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How Can GME Further Your Hospital’s Overall Strategy?


Every hospital has a strategic plan – what’s yours? It may involve enhanced patient safety, expanded services, increased innovation, or an expanded focus on quality. As hospital leaders plan for the future delivery of health services and patient care, they oftentimes do not consider one key player that can further even the most multi-faceted strategy – Graduate Medical Education (GME). GME is more than just precepting residents and fellows; it is an avenue for hospitals to deliver on their strategic plan in one fell swoop.

GME fosters an environment of clinical and educational inquiry, driving hospitals to stay up to date on the latest practices and innovations in the field. It puts quality at the forefront of operations, building a culture and reputation for institutions that last. On an annual basis, the U.S. News and World Report analyzes the best hospitals in the country, and the top hospitals each year are some of the largest teaching hospitals in the country. But how do you know when it’s the right time for you to consider GME?


Knowing when the time is right for GME development should be considered with respect to whether your hospital falls into one of three categories: non-teaching, teaching and in cap development period, teaching and outside of cap development period.


For non-teaching hospitals, GME implementation should occur after thorough strategic planning has been executed. To protect and maximize the ability to build cap, appropriately tiering out GME development is key to ensure the greatest amount of cap can be built. For urban hospitals, this must occur within the first 5 years of all GME programming. For rural hospitals, each program individually must maximize cap within its first 5 years. Appropriately strategizing GME programs also helps to ensure that prerequisites are met for various specialties and available volumes are optimized across programs. Last, but definitely not least, allowing for an incremental transition from a non-teaching hospital to an academic hospital provides time to prepare the medical staff and enable a smooth cultural change.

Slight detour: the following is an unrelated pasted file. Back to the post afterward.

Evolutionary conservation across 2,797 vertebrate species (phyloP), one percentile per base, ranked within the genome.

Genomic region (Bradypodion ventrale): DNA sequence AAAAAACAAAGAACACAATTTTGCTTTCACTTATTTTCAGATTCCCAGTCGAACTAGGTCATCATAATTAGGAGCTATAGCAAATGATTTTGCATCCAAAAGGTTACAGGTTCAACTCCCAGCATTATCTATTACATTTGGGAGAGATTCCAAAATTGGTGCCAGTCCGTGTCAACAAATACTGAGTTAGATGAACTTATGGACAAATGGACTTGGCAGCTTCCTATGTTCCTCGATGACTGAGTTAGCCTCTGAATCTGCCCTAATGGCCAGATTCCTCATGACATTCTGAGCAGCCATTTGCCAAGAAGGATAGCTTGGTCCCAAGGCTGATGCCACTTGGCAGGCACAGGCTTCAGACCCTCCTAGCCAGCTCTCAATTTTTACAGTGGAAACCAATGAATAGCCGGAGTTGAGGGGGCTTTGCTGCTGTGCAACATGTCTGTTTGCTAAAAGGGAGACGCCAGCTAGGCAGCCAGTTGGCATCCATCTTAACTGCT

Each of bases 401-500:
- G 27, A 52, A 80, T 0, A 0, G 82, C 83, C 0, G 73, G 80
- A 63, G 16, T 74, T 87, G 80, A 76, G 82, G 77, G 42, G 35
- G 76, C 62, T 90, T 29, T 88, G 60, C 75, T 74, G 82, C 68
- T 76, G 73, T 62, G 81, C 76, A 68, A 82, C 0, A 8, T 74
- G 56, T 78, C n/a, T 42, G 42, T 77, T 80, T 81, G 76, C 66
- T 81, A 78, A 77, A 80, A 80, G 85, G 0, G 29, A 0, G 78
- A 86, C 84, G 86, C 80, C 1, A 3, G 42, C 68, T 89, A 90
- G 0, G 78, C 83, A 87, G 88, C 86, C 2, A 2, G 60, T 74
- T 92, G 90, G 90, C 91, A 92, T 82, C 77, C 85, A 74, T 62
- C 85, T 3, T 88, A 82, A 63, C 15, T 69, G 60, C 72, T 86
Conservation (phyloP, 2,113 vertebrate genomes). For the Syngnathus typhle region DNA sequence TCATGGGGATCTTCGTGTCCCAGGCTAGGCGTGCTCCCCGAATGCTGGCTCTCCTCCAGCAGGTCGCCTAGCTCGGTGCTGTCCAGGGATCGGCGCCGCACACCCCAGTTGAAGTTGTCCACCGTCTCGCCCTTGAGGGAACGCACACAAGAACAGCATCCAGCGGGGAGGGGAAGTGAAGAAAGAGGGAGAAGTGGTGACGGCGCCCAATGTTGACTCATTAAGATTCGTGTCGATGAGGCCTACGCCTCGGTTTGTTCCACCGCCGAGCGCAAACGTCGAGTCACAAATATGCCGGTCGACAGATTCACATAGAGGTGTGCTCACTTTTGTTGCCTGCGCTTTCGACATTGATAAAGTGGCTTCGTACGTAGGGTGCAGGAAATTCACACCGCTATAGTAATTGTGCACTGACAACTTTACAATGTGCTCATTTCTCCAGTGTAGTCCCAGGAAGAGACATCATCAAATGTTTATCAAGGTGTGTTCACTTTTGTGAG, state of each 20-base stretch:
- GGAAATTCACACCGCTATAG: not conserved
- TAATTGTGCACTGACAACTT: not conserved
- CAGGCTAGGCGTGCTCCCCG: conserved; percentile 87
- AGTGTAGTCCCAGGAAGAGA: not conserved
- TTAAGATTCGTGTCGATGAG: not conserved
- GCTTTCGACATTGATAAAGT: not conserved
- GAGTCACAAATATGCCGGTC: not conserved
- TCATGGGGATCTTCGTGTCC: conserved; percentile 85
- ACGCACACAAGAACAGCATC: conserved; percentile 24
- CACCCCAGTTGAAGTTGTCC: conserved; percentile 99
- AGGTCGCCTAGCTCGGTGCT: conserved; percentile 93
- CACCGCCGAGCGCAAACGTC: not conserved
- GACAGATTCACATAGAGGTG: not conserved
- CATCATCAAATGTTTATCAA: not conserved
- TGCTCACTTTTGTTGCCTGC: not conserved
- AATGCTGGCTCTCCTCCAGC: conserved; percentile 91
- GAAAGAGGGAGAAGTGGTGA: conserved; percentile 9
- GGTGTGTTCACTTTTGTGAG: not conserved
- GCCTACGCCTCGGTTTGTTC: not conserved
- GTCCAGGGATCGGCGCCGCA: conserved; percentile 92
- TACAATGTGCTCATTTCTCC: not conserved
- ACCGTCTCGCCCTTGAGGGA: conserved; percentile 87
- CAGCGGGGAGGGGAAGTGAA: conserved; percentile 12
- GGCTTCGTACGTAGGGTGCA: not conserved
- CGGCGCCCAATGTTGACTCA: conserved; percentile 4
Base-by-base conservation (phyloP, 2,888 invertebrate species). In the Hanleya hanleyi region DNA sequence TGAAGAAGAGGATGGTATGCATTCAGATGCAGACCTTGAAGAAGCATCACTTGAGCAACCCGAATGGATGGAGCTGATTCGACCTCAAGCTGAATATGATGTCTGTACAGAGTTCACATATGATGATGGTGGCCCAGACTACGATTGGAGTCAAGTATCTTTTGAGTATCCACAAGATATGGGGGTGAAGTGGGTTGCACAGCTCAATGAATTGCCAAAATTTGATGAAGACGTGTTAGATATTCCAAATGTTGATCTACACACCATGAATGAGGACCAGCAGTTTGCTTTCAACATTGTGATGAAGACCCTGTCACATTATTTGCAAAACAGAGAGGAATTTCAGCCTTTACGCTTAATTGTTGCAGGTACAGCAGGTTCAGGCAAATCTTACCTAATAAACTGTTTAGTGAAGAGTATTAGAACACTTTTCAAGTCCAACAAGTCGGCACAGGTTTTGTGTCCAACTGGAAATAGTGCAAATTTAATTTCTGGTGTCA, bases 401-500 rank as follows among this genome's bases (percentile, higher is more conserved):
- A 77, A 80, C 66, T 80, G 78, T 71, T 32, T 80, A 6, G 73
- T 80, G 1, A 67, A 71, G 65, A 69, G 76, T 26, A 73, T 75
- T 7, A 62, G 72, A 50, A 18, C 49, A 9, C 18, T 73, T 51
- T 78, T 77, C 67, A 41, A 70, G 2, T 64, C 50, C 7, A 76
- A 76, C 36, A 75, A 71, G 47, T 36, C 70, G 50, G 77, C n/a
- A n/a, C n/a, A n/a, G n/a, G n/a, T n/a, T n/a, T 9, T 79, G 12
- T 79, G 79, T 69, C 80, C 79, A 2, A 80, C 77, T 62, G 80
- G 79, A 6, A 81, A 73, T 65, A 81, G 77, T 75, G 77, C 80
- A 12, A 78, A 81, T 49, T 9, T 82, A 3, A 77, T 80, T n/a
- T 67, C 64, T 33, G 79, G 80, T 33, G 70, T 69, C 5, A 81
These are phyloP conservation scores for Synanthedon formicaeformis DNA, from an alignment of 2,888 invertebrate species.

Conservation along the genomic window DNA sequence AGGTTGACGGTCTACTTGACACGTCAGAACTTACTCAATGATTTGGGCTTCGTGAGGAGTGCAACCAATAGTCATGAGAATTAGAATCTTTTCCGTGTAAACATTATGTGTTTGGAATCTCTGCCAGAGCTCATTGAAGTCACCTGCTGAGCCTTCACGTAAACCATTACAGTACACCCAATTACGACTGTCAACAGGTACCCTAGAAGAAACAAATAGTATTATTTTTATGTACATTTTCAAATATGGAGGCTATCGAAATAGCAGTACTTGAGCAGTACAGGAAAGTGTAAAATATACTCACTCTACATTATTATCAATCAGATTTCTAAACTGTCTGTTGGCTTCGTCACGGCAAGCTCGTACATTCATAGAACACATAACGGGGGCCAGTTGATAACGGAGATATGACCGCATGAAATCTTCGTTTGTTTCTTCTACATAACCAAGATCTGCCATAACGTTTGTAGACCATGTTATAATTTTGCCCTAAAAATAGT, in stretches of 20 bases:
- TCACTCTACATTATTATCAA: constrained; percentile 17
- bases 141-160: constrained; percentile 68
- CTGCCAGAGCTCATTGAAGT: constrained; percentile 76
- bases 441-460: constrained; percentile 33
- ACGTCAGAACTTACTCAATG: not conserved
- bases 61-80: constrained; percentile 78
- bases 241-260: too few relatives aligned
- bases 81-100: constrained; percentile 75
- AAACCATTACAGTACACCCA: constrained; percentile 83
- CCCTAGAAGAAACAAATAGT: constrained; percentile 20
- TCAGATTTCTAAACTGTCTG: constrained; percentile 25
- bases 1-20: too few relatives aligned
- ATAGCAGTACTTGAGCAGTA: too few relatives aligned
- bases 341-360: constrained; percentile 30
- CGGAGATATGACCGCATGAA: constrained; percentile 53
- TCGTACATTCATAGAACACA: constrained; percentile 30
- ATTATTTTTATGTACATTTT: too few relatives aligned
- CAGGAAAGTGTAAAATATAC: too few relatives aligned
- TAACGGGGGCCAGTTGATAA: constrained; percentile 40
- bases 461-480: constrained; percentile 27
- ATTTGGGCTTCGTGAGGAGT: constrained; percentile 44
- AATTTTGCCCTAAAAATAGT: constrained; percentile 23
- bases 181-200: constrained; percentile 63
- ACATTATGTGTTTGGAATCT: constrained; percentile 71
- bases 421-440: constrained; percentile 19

Teaching and in Cap Development Period

Teaching and Outside Cap Development Period


The strategic benefits of GME can be measured in two ways: non-financial and financial.

On the non-financial side, GME creates a physician pipeline; it is shown that 60% of residents remain in the area where they completed training for post-graduate practice. This is especially important when a high percentage of physicians today are at or nearing retirement age, and there are oftentimes significant challenges recruiting in many specialties. Rurally based training programs in particular may benefit the most in this regard, but even the most urban hospitals must navigate the complexities of physician supply and demand. However, the benefits do not begin after residents graduate; training programs serve as year-long, often multi-year-long, interviews. Hospital staff get to know the residents/fellows as they progress through training, ascertaining their fit within the institution, and establishing working relationships. By the end of training, hospitals will have substantial information to make an informed hiring decision (with minimal costs for recruitment). These residents/fellows who remain at an institution for independent practice also have a naturally expedited onboarding process as they have gained familiarity with hospital policies, procedures, and culture during training.

Residents and fellows also expand the capacity of the current healthcare workforce of an institution by providing many types of coverage. They provide inpatient and outpatient care, emergency care, call coverage, sub-specialty coverage, and community coverage through rotations at various clinics; they can also provide assistance during healthcare emergencies. As many institutions struggle with sufficient coverage, GME can help fill in the gaps.

Moreover, GME training propels innovation and quality. It brings together many bright, diverse minds eager to learn, on both the trainee side and faculty side. Collaboration among the trainees and faculty alike produces new methods and best practices, elevating the clinical and educational learning environment. Numerous studies have shown increased quality of care in teaching hospitals compared to those that are non-teaching. GME programs help to ensure that all physicians and health professionals are up-to-date and knowledgeable of the current standards of health care. The combination of patient care, medical education, and research generates an unparalleled environment of innovation and quality.

On the financial side, GME activity can be eligible for significant federal and state reimbursement through the Centers for Medicare and Medicaid Services (CMS). Federal GME funding through Medicare follows a standardized reimbursement formula that is dependent upon a multitude of factors, including hospital-specific characteristics. State GME funding through Medicaid varies from state to state; currently, 44 states provide some reimbursement for GME training. Together, federal and state reimbursement can help offset the cost of training residents and fellows, sometimes even exceeding the total cost and creating a net positive operating margin for GME.

If you have any questions or are interested in exploring what GME would look like at your hospital, please contact us.

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